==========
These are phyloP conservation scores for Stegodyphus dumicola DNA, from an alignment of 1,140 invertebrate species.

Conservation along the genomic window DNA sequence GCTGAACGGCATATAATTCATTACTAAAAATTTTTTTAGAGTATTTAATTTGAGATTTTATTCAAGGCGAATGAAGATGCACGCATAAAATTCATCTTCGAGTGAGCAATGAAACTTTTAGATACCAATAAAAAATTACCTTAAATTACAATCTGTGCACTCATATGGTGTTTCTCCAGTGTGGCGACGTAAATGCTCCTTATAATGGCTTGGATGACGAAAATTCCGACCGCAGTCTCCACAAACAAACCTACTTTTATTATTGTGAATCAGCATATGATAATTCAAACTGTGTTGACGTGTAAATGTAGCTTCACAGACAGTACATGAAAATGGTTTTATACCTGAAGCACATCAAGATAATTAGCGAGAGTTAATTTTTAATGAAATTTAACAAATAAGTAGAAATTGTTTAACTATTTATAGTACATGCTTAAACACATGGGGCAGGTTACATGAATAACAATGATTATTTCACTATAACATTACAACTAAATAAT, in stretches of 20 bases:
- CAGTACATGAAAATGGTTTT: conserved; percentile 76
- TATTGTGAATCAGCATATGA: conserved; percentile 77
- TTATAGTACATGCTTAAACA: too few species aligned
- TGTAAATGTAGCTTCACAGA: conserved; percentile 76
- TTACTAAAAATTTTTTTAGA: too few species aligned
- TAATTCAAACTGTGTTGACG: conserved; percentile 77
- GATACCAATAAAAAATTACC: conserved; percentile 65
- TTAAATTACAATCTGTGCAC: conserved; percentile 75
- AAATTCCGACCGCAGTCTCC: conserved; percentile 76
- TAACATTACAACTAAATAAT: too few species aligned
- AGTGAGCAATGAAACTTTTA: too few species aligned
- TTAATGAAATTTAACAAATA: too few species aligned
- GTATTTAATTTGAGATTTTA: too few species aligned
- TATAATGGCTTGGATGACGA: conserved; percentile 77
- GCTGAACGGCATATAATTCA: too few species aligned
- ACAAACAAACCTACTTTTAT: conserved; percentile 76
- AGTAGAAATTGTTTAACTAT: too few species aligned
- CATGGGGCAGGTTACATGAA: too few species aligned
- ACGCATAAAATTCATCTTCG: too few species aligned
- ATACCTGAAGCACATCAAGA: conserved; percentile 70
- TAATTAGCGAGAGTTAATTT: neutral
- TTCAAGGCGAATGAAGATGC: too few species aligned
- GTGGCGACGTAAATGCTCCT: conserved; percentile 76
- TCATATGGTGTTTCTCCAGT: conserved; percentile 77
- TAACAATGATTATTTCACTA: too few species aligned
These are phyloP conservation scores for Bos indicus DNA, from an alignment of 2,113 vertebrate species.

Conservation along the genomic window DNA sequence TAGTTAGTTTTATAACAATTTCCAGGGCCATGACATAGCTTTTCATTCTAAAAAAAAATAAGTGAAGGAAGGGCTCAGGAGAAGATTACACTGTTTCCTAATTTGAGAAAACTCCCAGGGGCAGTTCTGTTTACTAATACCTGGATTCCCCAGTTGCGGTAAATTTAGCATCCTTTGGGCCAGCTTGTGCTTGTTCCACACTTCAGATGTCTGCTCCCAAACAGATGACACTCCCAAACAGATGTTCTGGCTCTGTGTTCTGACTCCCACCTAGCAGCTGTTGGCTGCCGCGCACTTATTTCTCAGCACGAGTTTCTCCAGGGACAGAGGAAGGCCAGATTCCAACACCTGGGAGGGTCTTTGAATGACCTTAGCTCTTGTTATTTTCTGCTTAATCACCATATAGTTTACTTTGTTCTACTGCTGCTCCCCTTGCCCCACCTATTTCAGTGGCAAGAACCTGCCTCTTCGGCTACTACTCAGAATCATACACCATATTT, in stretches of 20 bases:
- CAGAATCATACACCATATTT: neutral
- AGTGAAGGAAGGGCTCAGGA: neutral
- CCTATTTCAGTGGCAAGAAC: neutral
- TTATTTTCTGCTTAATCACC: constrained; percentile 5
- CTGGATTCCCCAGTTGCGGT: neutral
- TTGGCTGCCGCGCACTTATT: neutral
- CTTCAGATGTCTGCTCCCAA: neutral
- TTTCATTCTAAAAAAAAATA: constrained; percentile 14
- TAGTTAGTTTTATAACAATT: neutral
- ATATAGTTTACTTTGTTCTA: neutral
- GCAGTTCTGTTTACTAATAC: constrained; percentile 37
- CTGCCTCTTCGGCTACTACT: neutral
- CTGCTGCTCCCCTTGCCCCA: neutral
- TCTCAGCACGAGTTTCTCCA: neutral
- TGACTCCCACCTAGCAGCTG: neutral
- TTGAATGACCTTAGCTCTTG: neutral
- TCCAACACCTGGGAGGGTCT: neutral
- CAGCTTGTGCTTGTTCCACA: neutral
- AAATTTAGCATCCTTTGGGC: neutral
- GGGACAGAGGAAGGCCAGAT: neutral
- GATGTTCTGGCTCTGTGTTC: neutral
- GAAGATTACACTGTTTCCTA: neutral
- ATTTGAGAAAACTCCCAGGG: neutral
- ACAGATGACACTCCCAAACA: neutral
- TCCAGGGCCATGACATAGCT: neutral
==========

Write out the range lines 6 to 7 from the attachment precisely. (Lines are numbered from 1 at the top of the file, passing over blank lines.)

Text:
- TGTAAATGTAGCTTCACAGA: conserved; percentile 76
- TTACTAAAAATTTTTTTAGA: too few species aligned